The SCOTUSblog live blog reports: “Prop. 8 is granted. So is Windsor. Those are the only two marriage cases granted.”
SCOTUSBlog’s live blog continues: “Prop. 8 is granted on the petition question — whether 14th Am. bars Calif. from defining marriage in traditional way.” No surprise there — except perhaps to Jeffrey Toobin. The Court then added a question of its own: “Whether the backers of Prop 8 have standing in the case under Art. III.” So the court may avoid ruling on the constitutionality of Prop 8 by saying that the case should not have been allowed to proceed in the first place — which I gather would mean that the lower court decisions are off the books, as there was no jurisdiction in the cases that would allow them to be decided.
More from SCOTUSblog: “In Windsor, the government petition (12-307) is the one granted. In addition to the petition question — whether Sec. 3 of DOMA violates equal protection under 5th Amendment, there are two other questions: does the fact that government agreed with the 2d CA decision deprive the Court of jurisdiction to hear and decide the case, and whether BLAG (House GOP leaders) has Art. III standing in this case.” So again, the court will have a possible out through a ruling on Article III standing. These cases will be fascinating to watch.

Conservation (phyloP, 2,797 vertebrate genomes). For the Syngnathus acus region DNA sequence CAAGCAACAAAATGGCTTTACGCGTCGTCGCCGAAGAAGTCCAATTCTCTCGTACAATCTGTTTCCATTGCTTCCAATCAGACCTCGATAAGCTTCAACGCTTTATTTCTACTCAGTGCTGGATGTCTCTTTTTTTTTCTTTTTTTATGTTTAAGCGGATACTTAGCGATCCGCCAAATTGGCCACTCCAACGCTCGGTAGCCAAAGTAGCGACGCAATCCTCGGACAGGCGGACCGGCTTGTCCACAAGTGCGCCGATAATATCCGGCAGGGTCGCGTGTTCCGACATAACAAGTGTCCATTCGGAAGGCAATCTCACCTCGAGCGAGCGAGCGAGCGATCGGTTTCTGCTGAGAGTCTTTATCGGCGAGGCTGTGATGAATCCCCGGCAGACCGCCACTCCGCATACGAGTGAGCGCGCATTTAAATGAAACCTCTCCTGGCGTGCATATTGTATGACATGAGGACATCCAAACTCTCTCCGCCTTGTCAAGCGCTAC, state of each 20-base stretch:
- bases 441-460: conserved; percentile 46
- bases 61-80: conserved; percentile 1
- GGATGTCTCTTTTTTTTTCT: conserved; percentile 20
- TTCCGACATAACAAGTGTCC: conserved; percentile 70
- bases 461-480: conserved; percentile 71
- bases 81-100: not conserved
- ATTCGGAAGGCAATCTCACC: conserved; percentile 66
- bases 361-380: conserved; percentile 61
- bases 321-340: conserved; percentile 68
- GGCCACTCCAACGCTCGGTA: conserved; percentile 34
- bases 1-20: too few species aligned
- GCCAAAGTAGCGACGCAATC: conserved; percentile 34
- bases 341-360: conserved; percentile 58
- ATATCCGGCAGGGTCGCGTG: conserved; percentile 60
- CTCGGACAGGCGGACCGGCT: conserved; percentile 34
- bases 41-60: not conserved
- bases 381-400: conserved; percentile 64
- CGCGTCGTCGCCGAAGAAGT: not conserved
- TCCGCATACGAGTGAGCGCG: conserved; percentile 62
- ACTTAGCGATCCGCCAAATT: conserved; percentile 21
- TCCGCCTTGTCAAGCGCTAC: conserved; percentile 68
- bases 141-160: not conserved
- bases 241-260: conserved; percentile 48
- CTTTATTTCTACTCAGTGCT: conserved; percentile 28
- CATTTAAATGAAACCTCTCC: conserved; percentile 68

UPDATE: There’s some interesting discussion at SCOTUSblog and in the comments here about what would happen if the Court rules that there was no Article III standing in the Prop 8 case. It might be the case that the Ninth Circuit decision is overturned but the District Court decision is left standing, with the catch that the district court decision is not precedential: It can only provide relief to the particular plaintiffs who challenged Prop 8. I’m not sure what happens then. One possibility is that the state would decide not to enforce Prop 8, and then there would be another attempted suit brought against the state to require it to enforce Prop 8, leading to another round of litigation on the question that would have to start from scratch. The question is further complicated by the fact that if there is a majority on the Supreme Court to say that there was no standing on appeal, there may also be a majority to find a way to take the district court’s decision off the books. Cf. Hollingsworth v. Perry (2010). It’s also interesting that if the Justices send the case back to the district court, it won’t go back to Walker, as he has retired. Anyway, it’s an interesting issue, and I suspect that these possibilities are likely to impact how the Supreme Court views the standing question. But I’ll defer to the analysis of others who have more expertise on this than I do.